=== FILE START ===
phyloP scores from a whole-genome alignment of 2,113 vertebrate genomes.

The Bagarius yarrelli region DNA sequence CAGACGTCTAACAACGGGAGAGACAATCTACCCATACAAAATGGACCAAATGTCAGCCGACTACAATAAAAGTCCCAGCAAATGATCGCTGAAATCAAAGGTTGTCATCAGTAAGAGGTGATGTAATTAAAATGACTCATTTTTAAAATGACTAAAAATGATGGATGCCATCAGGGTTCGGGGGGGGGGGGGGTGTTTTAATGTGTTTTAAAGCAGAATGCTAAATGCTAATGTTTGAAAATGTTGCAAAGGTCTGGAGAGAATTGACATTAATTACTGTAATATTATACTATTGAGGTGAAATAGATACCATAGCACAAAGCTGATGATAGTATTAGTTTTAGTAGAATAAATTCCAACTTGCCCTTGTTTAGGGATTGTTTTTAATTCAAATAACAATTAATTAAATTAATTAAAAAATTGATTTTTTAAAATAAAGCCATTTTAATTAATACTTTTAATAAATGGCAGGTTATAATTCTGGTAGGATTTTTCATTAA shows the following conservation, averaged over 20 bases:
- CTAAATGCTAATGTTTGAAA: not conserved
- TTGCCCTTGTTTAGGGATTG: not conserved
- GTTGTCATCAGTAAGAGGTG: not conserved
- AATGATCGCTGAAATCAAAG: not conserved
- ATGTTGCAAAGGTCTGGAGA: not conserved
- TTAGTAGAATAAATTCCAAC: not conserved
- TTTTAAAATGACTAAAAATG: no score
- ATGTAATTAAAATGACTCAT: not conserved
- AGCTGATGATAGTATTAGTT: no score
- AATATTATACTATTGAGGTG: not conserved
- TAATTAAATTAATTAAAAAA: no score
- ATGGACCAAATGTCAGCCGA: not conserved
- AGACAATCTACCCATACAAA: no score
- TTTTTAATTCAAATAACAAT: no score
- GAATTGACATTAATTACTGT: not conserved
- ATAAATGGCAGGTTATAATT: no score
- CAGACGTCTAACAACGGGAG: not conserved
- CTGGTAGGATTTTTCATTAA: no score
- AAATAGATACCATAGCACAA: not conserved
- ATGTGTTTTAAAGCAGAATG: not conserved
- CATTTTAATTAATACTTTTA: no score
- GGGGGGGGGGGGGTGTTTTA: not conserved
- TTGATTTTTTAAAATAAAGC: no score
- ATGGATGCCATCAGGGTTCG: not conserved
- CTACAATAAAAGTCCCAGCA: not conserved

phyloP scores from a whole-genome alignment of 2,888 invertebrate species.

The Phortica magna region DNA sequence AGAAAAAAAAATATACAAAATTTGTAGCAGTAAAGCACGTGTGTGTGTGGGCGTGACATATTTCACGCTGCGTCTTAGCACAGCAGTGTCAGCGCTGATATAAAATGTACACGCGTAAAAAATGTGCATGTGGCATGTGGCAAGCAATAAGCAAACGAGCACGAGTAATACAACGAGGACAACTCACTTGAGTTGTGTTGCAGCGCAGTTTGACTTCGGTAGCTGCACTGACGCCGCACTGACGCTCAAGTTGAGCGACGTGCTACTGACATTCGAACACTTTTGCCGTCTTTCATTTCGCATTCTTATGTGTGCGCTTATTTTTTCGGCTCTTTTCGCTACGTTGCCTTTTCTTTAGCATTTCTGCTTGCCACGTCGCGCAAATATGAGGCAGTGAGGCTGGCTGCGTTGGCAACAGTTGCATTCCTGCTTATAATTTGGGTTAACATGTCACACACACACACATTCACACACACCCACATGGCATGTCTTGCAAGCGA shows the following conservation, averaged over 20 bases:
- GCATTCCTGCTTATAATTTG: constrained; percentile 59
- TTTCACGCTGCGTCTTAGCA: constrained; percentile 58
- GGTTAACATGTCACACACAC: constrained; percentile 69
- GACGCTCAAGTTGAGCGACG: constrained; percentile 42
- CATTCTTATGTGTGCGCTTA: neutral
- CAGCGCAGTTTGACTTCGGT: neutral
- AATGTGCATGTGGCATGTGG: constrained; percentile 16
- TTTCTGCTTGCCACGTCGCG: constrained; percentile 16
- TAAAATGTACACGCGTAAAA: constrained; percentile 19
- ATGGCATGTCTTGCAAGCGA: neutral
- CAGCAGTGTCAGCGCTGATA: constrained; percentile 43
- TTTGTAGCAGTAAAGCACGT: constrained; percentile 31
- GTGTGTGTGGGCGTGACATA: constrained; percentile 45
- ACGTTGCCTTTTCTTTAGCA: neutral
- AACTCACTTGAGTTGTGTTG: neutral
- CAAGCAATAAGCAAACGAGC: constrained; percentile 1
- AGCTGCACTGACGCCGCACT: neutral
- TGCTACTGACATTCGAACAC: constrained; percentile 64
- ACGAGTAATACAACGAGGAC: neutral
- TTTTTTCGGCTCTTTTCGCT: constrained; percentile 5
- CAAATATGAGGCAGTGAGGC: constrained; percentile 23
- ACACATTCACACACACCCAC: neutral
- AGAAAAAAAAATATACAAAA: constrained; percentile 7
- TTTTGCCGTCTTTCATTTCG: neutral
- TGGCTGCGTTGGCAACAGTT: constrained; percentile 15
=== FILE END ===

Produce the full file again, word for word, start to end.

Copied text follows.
phyloP scores from a whole-genome alignment of 2,113 vertebrate genomes.

The Bagarius yarrelli region DNA sequence CAGACGTCTAACAACGGGAGAGACAATCTACCCATACAAAATGGACCAAATGTCAGCCGACTACAATAAAAGTCCCAGCAAATGATCGCTGAAATCAAAGGTTGTCATCAGTAAGAGGTGATGTAATTAAAATGACTCATTTTTAAAATGACTAAAAATGATGGATGCCATCAGGGTTCGGGGGGGGGGGGGGTGTTTTAATGTGTTTTAAAGCAGAATGCTAAATGCTAATGTTTGAAAATGTTGCAAAGGTCTGGAGAGAATTGACATTAATTACTGTAATATTATACTATTGAGGTGAAATAGATACCATAGCACAAAGCTGATGATAGTATTAGTTTTAGTAGAATAAATTCCAACTTGCCCTTGTTTAGGGATTGTTTTTAATTCAAATAACAATTAATTAAATTAATTAAAAAATTGATTTTTTAAAATAAAGCCATTTTAATTAATACTTTTAATAAATGGCAGGTTATAATTCTGGTAGGATTTTTCATTAA shows the following conservation, averaged over 20 bases:
- CTAAATGCTAATGTTTGAAA: not conserved
- TTGCCCTTGTTTAGGGATTG: not conserved
- GTTGTCATCAGTAAGAGGTG: not conserved
- AATGATCGCTGAAATCAAAG: not conserved
- ATGTTGCAAAGGTCTGGAGA: not conserved
- TTAGTAGAATAAATTCCAAC: not conserved
- TTTTAAAATGACTAAAAATG: no score
- ATGTAATTAAAATGACTCAT: not conserved
- AGCTGATGATAGTATTAGTT: no score
- AATATTATACTATTGAGGTG: not conserved
- TAATTAAATTAATTAAAAAA: no score
- ATGGACCAAATGTCAGCCGA: not conserved
- AGACAATCTACCCATACAAA: no score
- TTTTTAATTCAAATAACAAT: no score
- GAATTGACATTAATTACTGT: not conserved
- ATAAATGGCAGGTTATAATT: no score
- CAGACGTCTAACAACGGGAG: not conserved
- CTGGTAGGATTTTTCATTAA: no score
- AAATAGATACCATAGCACAA: not conserved
- ATGTGTTTTAAAGCAGAATG: not conserved
- CATTTTAATTAATACTTTTA: no score
- GGGGGGGGGGGGGTGTTTTA: not conserved
- TTGATTTTTTAAAATAAAGC: no score
- ATGGATGCCATCAGGGTTCG: not conserved
- CTACAATAAAAGTCCCAGCA: not conserved

phyloP scores from a whole-genome alignment of 2,888 invertebrate species.

The Phortica magna region DNA sequence AGAAAAAAAAATATACAAAATTTGTAGCAGTAAAGCACGTGTGTGTGTGGGCGTGACATATTTCACGCTGCGTCTTAGCACAGCAGTGTCAGCGCTGATATAAAATGTACACGCGTAAAAAATGTGCATGTGGCATGTGGCAAGCAATAAGCAAACGAGCACGAGTAATACAACGAGGACAACTCACTTGAGTTGTGTTGCAGCGCAGTTTGACTTCGGTAGCTGCACTGACGCCGCACTGACGCTCAAGTTGAGCGACGTGCTACTGACATTCGAACACTTTTGCCGTCTTTCATTTCGCATTCTTATGTGTGCGCTTATTTTTTCGGCTCTTTTCGCTACGTTGCCTTTTCTTTAGCATTTCTGCTTGCCACGTCGCGCAAATATGAGGCAGTGAGGCTGGCTGCGTTGGCAACAGTTGCATTCCTGCTTATAATTTGGGTTAACATGTCACACACACACACATTCACACACACCCACATGGCATGTCTTGCAAGCGA shows the following conservation, averaged over 20 bases:
- GCATTCCTGCTTATAATTTG: constrained; percentile 59
- TTTCACGCTGCGTCTTAGCA: constrained; percentile 58
- GGTTAACATGTCACACACAC: constrained; percentile 69
- GACGCTCAAGTTGAGCGACG: constrained; percentile 42
- CATTCTTATGTGTGCGCTTA: neutral
- CAGCGCAGTTTGACTTCGGT: neutral
- AATGTGCATGTGGCATGTGG: constrained; percentile 16
- TTTCTGCTTGCCACGTCGCG: constrained; percentile 16
- TAAAATGTACACGCGTAAAA: constrained; percentile 19
- ATGGCATGTCTTGCAAGCGA: neutral
- CAGCAGTGTCAGCGCTGATA: constrained; percentile 43
- TTTGTAGCAGTAAAGCACGT: constrained; percentile 31
- GTGTGTGTGGGCGTGACATA: constrained; percentile 45
- ACGTTGCCTTTTCTTTAGCA: neutral
- AACTCACTTGAGTTGTGTTG: neutral
- CAAGCAATAAGCAAACGAGC: constrained; percentile 1
- AGCTGCACTGACGCCGCACT: neutral
- TGCTACTGACATTCGAACAC: constrained; percentile 64
- ACGAGTAATACAACGAGGAC: neutral
- TTTTTTCGGCTCTTTTCGCT: constrained; percentile 5
- CAAATATGAGGCAGTGAGGC: constrained; percentile 23
- ACACATTCACACACACCCAC: neutral
- AGAAAAAAAAATATACAAAA: constrained; percentile 7
- TTTTGCCGTCTTTCATTTCG: neutral
- TGGCTGCGTTGGCAACAGTT: constrained; percentile 15